Sterile procedure is used in biochemistry and molecular biology to protect samples from contamination by living material, particularly bacteria in the air and on surfaces. The general idea is to make sure that every item contacting samples is REALLY FUCKING CLEAN, without damaging, denaturing or killing the samples themselves.

Firstly, identify all the tools that will come into contact with the samples. These include toothpicks, test tubes, petri dishes and lids, graduated cylinders, beakers, flasks, jars, bottles, etc. etc. etc.
  • Before these are used, they should be autoclaved, that is, subjected to tremendous heat and pressure in a machine that looks like a submarine. I believe that all metal, glass and wood is autoclavable, but all plastic is definitely not. Check the manufacturer's labeling to make sure that the material you are autoclaving is autoclavable, or it will degenerate under pressure into a soupy puddle.

  • Anything that's going to be autoclaved should be wrapped in aluminum foil, and shouldn't be unwrapped until immediately prior to its use.

  • Once containers are sterile, keep them that way, by flaming the lip of a given container with a blowtorch both before and after pouring liquid out of it.

  • Very small items can also be sterilized on the spot by dipping them in glycerol, then setting the glycerol on fire using a small oil lamp. This is really exciting, I promise. Except that the glycerol itself needs to be sterile prior to its use here as a fuel. To sterilize the glycerol, pour it from a stock supply into an autoclaved beaker, flaming the lip of the stock supply jar before and after pouring. Never pour any liquid that you're trying to keep sterile back into the stock supply; if you've got glycerol left over in the beaker, cover it with saran wrap and save it separately.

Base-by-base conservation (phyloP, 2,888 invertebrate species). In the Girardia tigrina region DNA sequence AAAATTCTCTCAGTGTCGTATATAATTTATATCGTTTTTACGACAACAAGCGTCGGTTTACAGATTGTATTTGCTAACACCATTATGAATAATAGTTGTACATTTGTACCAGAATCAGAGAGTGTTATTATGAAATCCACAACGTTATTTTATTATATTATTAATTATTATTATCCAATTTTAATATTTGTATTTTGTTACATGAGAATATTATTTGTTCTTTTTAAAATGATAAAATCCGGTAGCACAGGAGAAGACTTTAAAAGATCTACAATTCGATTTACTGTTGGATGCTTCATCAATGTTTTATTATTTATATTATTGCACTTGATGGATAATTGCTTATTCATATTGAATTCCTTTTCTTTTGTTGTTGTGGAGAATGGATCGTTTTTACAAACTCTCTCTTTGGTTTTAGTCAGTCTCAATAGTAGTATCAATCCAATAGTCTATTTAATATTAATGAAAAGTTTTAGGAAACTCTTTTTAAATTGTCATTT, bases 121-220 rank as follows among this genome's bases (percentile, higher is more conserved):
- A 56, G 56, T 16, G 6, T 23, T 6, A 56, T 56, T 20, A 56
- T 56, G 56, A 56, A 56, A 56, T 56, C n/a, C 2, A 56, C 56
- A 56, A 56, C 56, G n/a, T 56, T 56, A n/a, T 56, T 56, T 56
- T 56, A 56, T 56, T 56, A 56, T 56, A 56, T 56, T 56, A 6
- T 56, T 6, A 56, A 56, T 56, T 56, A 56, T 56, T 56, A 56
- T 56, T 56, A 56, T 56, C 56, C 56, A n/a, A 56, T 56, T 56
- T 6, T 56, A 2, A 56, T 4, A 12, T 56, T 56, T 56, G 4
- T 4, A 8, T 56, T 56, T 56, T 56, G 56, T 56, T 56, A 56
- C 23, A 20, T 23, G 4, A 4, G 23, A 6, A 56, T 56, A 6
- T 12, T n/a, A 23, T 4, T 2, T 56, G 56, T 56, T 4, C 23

Secondly, identify all the surfaces that may come into contact with the samples, either intentionally or by accident (such as if an instrument is dropped).
  • Your hands: The latex or nitrile gloves that protect hands from chemicals are not sterile. And even if they were sterile in the box, they would not longer be after a minute of two of use. Anti-bacterial hand foam (the kind for laboratories and hospitals, not the kind sold in convenience stores) will keep hands clean, in fact if you use it repeatedly, you don't not even need gloves.

  • Lids from petri dishes and centifuge tubes: Don't put these down on the lab bench. Don't even put them up-side down; the inside of the lid won't contact the bench but it will catch all the bacteria in the air. Instead, hold lids that you aren't using right-side up. This creates some difficulty, as it permanently ties up one hand.

  • The counter itself: Truly sterile work is done inside of a fume hood, which is a stainless steel counter covered by a hutch, with a fan in the back that sucks air back, up, and out of the building, and a UV lamp at the top. Don't keep the UV light on while work is being done, but turn it on for 15 minutes prior to placing samples on the counter to sterilize this surface.

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